Nineteen

Today is the anniversary of the certification of the Nineteenth Amendment (last week was the anniversary of the ratifying vote in Tennessee which gave the amendment the necessary 36 states). These days, we take womens’ suffrage for granted, and it seems strange to think that there was ever a question of whether it would pass.

In fact, the Nineteenth Amendment was no sure thing. The Tennessee legislature famously passed it by a last-minute one-vote margin; and at the time, it had already been rejected outright by eight states (primarily in the South). If it had lost in Tennessee and just a few more states, the amendment would have failed. (Though by the time the vote got to Tennessee, its passage was all but assured, since some of the remaining undecided states were in New England.)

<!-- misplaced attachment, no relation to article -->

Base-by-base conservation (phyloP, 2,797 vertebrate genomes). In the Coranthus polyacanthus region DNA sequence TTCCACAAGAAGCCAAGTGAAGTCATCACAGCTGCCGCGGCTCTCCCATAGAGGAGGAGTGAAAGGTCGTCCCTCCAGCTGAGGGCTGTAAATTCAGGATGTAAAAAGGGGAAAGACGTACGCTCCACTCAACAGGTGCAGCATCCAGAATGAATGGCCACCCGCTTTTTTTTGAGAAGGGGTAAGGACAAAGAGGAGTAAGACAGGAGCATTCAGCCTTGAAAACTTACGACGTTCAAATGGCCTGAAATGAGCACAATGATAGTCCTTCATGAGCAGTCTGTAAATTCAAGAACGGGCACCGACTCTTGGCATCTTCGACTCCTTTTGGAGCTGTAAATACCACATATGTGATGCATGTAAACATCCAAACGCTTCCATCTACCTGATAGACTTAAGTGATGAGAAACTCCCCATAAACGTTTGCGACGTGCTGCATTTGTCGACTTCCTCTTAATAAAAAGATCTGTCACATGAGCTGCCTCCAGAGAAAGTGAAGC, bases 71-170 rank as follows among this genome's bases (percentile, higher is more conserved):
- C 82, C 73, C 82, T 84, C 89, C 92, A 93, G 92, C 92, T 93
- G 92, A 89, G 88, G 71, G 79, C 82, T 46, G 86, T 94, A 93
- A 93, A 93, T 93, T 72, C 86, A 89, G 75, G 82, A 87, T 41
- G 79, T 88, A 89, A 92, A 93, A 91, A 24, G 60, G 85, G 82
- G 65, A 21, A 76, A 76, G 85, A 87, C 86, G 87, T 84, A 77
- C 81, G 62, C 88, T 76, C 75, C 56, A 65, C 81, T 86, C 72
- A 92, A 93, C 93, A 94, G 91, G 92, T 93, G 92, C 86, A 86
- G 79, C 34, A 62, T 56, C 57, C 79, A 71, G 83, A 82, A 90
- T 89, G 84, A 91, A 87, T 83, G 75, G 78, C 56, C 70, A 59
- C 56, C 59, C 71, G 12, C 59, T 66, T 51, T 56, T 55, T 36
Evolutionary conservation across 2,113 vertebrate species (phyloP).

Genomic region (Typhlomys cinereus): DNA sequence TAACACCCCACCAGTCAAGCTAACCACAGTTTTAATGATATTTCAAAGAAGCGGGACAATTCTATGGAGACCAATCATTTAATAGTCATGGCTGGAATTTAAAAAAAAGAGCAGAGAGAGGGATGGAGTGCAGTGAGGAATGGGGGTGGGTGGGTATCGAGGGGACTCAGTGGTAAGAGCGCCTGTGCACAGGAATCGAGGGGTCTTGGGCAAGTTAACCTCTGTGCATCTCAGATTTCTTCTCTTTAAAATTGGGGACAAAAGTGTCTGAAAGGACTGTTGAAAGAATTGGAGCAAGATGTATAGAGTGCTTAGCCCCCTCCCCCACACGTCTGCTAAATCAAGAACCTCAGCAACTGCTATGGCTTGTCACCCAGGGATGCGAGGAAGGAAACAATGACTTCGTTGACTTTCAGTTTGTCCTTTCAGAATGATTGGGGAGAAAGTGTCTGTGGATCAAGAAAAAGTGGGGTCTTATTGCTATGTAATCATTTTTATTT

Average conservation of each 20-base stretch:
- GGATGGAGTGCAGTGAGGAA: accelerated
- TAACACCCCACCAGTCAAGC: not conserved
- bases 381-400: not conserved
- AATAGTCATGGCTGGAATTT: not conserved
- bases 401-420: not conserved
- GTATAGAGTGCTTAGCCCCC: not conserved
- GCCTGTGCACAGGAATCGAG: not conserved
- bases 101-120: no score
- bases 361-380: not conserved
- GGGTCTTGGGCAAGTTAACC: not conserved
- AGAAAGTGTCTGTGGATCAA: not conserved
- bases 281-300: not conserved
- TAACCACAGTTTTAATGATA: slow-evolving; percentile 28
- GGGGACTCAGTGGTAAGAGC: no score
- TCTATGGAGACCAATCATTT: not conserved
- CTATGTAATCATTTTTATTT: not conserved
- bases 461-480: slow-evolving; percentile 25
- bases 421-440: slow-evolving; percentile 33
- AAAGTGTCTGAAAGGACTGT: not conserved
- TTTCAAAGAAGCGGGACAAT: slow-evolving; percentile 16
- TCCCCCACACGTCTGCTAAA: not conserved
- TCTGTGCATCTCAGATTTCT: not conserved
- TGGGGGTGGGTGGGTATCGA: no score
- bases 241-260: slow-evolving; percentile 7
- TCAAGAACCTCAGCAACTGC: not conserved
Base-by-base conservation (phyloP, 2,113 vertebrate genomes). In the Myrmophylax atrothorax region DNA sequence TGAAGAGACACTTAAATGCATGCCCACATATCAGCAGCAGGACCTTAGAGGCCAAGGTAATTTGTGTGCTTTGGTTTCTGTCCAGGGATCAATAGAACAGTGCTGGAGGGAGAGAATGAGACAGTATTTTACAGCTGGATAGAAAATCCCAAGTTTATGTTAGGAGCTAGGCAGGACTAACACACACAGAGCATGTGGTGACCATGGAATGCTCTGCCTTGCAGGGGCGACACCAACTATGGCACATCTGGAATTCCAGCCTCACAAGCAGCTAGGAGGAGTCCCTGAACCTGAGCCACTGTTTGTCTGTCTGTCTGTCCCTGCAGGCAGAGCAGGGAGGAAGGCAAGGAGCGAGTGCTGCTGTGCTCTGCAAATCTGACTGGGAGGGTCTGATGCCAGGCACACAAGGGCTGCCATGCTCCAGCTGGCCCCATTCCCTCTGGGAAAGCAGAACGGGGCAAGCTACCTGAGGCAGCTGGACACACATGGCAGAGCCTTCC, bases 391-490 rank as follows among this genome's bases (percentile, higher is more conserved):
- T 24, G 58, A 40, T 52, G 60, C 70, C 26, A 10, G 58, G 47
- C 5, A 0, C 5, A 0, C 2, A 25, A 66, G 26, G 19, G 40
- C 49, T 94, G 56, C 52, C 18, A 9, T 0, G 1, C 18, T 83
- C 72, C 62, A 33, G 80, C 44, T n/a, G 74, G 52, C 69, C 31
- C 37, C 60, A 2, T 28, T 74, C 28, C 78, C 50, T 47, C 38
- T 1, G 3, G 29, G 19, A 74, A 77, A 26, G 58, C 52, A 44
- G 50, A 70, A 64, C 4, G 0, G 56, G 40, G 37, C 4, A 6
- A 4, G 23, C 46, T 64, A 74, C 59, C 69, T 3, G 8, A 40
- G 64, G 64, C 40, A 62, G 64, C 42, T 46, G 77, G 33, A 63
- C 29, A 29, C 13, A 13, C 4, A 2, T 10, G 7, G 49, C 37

Happy birthday, womens suffrage.

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2 Responses

  1. Aparently your anti-spam word generator has a sense of humor – for this post, my word was “broad”

  2. Colin Miller says:

    And the right to vote to a large extent led to women gaining the right to serve as jurors:

    http://feministlawprofessors.com/?p=10605

    And, as I recently learned while assisting my wife with some volunteering at the Frances Willard House here in Evanston, the right to vote almost certainly would not have been recognized but for the fact that Willard paired it with prohibition as part of the home protection ballot.